From Covington, Louisiana, USA:
My daughter is 17 years old. She was diagnosed as type 1 diabetes at age 13. She has used insulin since this time in different amounts and types. Her blood sugar has never been controlled. We have been to several different specialists in five years. They keep raising her long acting and short acting insulins and it still does not help. Her blood sugar runs between 200 to 700 mg/dl [11.1 to 38.9 mmol/L], usually between 250 to 400 mg/dl [13.9 to 22.2 mmol/L]. The type 1 diagnosis has been questioned and confirmed by three different doctors.
My daughter is very active physically and plays varsity volleyball and club volleyball year round. She is 5'5" and weighs about 145 pounds. The new specialist has recommended that she take oral medication in addition to the insulins Lantus and NovoLog. Avandia gave her stomach trouble. She is now taking Actos. All of the information that I read on these medications says that they are strictly for type 2 diabetics who are over 18 years old. I am worried about my daughter taking this and also worried about her blood sugar that is not controlled. What do you think about this?
We have heard about metabolic syndrome and insulin resistance, but it is always said to occur with type 2 diabetics. She has clearly been diagnosed as type 1.
Your daughter may have some insulin resistance in addition to type 1 diabetes. So, using metformin or one of the glitazone medications that combat insulin resistance could be of benefit. Side effects do exist, but are generally easy to recognize and worth considering. The most common reason for such prolonged adolescent hyperglycemia is a psychologic one involving omitted insulin. Having parents directly administer all insulin usually identifies the problem. Psychological problems include depression, anorexia, bulimia, sexual or physical abuse and nonacceptance of the rigors of living with a chronic illness like diabetes. Most often, adolescents and even parents deny such possibilities and this leads to the difficulty of even considering such a diagnosis.
Much more rarely, there could also be some immunologically based process blocking how insulin is absorbed from subcutaneous injections. Switching from one to another brand of insulin may sometimes help. An insulin pump may help, primarily because only fast acting analogs or Regular insulin would be used and if the problem is related to longer acting insulin they would be eliminated from daily use while on the pump. A trial with intravenous insulin sometimes can show if this is a possibility if all types of insulin produce the same lack of response as the doses are increased under supervision. This would often require a hospital stay. Intramuscular insulin injections instead of subcutaneous injections may also be attempted. Some medications can be used in combination with the insulin to block this including a few weeks of high dose prednisone, but this must be closely monitored to make sure that ketoacidosis does not develop. All such treatments are extremely complicated and potentially risky.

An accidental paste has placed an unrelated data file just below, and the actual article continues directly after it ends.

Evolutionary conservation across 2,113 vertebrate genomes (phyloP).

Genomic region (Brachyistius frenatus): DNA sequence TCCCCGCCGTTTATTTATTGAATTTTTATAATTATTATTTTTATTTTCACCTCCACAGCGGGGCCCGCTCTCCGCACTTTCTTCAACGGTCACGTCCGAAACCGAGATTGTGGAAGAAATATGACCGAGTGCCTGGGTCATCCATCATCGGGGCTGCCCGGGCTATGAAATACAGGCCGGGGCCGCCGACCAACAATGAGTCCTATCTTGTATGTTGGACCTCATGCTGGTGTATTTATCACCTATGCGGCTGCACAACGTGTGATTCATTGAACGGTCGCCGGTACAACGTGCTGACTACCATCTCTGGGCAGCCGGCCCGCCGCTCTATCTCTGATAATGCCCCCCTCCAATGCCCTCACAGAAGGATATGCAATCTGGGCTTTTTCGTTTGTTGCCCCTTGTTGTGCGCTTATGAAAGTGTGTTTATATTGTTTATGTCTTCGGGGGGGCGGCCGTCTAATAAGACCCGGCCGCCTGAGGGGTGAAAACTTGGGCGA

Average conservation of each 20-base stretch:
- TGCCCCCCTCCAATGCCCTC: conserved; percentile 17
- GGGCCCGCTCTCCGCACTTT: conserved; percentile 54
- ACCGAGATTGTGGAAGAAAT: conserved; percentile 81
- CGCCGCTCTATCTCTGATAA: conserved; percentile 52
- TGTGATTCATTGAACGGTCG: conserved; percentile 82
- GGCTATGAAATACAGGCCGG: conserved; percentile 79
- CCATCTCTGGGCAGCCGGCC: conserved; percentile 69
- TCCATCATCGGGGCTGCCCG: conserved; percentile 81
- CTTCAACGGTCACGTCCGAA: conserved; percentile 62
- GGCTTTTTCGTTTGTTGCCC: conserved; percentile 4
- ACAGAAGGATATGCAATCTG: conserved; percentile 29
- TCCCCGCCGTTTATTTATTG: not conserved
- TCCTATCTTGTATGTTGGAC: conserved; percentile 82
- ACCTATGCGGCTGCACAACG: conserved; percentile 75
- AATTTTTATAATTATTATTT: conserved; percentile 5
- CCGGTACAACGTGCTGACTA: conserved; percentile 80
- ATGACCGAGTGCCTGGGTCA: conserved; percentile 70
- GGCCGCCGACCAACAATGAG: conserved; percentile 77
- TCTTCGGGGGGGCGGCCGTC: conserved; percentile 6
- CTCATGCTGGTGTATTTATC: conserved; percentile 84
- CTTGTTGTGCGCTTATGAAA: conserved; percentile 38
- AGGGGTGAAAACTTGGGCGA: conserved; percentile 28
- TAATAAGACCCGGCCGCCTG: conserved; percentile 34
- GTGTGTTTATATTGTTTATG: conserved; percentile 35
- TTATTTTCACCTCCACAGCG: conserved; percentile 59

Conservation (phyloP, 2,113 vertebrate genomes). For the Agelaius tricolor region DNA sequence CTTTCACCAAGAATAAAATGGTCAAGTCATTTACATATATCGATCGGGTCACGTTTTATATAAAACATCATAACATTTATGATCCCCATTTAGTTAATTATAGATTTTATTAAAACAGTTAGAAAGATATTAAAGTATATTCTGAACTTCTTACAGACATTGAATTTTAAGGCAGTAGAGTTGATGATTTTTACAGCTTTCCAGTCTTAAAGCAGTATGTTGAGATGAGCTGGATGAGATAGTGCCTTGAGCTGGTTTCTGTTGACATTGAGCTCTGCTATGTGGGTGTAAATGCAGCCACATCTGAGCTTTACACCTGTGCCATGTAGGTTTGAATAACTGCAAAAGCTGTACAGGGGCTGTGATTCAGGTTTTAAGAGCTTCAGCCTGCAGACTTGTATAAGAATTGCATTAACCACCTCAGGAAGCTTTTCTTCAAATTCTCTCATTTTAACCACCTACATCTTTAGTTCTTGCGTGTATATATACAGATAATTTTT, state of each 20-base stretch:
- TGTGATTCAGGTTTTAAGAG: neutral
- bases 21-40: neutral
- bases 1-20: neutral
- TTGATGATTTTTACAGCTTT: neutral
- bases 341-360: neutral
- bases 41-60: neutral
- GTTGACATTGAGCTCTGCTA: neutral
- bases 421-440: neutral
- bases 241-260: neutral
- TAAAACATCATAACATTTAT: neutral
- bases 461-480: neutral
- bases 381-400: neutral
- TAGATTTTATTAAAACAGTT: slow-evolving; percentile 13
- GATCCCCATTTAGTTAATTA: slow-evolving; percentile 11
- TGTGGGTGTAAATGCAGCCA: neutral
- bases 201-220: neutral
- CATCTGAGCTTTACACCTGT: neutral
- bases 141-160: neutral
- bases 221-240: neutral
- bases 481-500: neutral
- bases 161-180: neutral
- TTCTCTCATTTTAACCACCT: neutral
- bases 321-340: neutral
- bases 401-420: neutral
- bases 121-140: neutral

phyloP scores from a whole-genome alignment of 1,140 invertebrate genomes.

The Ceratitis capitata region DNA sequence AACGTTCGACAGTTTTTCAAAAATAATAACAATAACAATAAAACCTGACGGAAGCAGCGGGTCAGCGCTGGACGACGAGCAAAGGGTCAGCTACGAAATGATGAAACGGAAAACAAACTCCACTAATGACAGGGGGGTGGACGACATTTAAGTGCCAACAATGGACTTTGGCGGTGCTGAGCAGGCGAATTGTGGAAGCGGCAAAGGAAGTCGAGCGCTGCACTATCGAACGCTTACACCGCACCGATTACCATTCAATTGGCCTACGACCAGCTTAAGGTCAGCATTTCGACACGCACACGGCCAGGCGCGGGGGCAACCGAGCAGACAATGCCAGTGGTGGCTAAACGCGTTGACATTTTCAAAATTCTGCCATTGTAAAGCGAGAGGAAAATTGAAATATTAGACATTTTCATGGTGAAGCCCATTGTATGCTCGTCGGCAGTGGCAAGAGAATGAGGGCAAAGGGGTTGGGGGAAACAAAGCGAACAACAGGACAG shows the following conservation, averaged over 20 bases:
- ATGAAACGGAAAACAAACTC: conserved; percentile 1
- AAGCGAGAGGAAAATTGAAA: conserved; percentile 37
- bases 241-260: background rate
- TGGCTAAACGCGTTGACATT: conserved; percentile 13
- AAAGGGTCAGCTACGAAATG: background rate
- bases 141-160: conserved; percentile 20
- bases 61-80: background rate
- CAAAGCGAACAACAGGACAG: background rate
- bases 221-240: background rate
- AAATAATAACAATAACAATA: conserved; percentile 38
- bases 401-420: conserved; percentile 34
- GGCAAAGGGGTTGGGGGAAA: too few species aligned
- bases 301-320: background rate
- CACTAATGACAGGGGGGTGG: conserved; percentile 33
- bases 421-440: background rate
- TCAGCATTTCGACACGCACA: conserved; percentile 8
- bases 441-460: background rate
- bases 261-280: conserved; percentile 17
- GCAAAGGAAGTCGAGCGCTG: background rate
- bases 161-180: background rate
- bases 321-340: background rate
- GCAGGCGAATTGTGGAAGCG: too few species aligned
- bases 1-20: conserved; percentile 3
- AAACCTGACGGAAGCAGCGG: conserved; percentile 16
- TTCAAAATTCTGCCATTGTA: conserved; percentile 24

You should discuss this and other possibilities with your diabetes team and ask them the same questions you have posed to us.
Last Updated: Tuesday April 06, 2010 15:09:56
This Internet site provides information of a general nature and is designed for educational purposes only. If you have any concerns about your own health or the health of your child, you should always consult with a physician or other health care professional.
This site is published by Children With Diabetes, Inc, which is responsible for its contents.
© Children with Diabetes, Inc. 1995-2013. Comments and Feedback.